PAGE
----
I wasn’t far along the lakeside path when I saw it: a splash of white rump flitting among some trees fifty-odd yards away that said “Jay.” As usual though, before I had got it in shot, the bird had flown onto another branch. I backtracked a few paces to get a better picture, clear of some of the woodland obstructions that were in my line of sight, and then the jay did what jays, in my experience at least, never do: it flew onto a fence post in the open and just sat there, posing for me. And not only did I get a beautiful picture of a perching jay, but when it did fly off I already had it in focus, and I got another beautiful picture, this time of a flying jay. This definitely was the treat that God had prepared for me. What a loving Father.
However this isn’t just a testimony of the goodness of God, although it certainly is one, and shows just how much God loves to bless His kids with little treats: there are a few lessons we can draw from it, not least the one that I have already mentioned.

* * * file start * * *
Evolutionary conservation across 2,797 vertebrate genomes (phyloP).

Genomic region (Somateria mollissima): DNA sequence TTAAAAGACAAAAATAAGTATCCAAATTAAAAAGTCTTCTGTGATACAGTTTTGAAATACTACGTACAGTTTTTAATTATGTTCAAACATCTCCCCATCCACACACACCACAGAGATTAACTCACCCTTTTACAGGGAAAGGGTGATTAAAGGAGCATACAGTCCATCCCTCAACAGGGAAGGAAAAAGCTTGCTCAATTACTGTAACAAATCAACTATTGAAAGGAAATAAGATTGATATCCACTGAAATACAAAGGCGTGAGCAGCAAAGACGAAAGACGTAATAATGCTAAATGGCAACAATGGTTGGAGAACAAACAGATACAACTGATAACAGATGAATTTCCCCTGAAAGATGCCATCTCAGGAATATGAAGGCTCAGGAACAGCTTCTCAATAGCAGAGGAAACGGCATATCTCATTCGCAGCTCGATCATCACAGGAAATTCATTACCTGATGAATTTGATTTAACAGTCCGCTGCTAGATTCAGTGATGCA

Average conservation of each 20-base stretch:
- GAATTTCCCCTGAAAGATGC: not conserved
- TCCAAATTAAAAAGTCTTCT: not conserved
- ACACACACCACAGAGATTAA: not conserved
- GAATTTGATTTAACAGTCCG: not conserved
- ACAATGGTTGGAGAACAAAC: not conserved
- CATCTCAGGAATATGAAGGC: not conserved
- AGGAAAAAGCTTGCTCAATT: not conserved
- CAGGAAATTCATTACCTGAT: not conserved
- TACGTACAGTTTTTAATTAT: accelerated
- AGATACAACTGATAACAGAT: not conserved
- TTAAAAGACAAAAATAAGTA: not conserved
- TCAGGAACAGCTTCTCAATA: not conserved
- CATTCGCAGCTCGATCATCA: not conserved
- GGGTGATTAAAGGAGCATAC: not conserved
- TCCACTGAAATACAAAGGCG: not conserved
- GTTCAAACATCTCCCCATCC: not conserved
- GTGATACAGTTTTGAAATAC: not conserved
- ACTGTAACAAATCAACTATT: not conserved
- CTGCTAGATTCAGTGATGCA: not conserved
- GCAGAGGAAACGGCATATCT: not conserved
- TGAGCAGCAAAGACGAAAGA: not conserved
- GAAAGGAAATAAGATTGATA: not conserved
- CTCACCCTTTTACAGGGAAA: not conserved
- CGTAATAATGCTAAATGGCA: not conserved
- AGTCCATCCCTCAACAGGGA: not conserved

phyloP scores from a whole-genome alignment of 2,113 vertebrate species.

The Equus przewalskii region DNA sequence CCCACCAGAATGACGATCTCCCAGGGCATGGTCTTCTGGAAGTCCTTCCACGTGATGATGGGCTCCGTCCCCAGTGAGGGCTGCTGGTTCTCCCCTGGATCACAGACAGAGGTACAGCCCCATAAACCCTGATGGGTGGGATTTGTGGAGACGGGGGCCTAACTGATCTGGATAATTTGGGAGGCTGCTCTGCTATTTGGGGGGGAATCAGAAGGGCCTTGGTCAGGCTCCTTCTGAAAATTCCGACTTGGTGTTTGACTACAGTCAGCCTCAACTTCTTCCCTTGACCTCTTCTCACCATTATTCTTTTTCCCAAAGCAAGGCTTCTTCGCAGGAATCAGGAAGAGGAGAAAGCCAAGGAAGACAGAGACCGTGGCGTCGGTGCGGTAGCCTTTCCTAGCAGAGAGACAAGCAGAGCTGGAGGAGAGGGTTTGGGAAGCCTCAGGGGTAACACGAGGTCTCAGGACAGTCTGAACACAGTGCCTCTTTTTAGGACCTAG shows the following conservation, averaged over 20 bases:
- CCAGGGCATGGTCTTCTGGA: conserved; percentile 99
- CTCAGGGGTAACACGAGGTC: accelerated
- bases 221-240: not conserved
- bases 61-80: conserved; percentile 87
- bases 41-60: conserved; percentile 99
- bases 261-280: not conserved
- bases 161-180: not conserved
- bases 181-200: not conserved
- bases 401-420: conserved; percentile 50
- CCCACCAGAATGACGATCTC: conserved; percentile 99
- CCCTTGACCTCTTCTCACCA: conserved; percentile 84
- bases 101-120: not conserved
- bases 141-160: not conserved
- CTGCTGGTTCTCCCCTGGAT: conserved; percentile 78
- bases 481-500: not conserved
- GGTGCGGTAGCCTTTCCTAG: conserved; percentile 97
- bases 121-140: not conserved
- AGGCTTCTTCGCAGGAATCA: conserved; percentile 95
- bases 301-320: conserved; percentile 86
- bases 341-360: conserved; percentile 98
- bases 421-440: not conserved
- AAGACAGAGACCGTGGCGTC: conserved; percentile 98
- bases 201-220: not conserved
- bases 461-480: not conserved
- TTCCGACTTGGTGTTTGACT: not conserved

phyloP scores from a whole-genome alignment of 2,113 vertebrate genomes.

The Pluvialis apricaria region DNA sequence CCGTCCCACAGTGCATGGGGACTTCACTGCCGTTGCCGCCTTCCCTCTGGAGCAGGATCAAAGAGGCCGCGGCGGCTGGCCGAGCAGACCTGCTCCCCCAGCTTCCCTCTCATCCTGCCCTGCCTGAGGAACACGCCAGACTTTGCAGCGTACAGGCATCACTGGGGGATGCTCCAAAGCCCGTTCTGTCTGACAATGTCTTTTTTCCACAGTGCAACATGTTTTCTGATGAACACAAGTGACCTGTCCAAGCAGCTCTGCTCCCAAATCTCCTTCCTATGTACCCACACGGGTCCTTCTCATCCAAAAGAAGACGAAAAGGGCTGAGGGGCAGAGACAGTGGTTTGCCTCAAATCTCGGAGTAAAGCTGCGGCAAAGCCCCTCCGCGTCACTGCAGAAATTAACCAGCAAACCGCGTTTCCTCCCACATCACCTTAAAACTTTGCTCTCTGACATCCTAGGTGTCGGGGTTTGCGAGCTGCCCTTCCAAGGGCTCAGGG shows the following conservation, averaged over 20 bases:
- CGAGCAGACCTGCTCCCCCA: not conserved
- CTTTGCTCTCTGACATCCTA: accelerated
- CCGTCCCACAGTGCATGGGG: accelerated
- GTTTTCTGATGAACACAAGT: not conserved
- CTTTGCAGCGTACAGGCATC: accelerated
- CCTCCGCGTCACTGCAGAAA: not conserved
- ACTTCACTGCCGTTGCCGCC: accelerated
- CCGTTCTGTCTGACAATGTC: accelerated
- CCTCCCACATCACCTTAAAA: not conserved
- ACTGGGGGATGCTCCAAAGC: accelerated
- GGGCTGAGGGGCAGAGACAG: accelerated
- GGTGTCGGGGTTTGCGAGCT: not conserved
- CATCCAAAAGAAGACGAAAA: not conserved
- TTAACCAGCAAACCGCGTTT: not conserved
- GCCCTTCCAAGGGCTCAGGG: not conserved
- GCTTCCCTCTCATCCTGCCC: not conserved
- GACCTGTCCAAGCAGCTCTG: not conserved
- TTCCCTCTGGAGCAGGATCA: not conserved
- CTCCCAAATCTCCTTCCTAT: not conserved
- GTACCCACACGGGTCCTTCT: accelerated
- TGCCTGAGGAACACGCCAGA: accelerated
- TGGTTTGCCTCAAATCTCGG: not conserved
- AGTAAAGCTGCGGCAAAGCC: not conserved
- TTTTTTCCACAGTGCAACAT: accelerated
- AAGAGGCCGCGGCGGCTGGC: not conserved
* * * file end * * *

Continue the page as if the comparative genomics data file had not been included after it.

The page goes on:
Don’t stop at the coal tit.
God has great things planned for us. There are promises in His Word, and there are promises given to the church and to you as an individual where He has said, in so many words, “I’ve got something for you.” There are many prophesies current at the moment in which the Holy Spirit is talking about a great revival to come. One I saw recently said: “Don’t try and surf the ripple: wait for the wave to come,” the message being that if you surf the small wave you will finish up on the beach and won’t be ready to ride the big wave that follows it. Let’s not be content with one or two people getting saved and joining the church, the occasional healing or other testimony of the grace of God. While we must not “despise the day of small things,” our Father has great things in store, and He wants us to press in to them.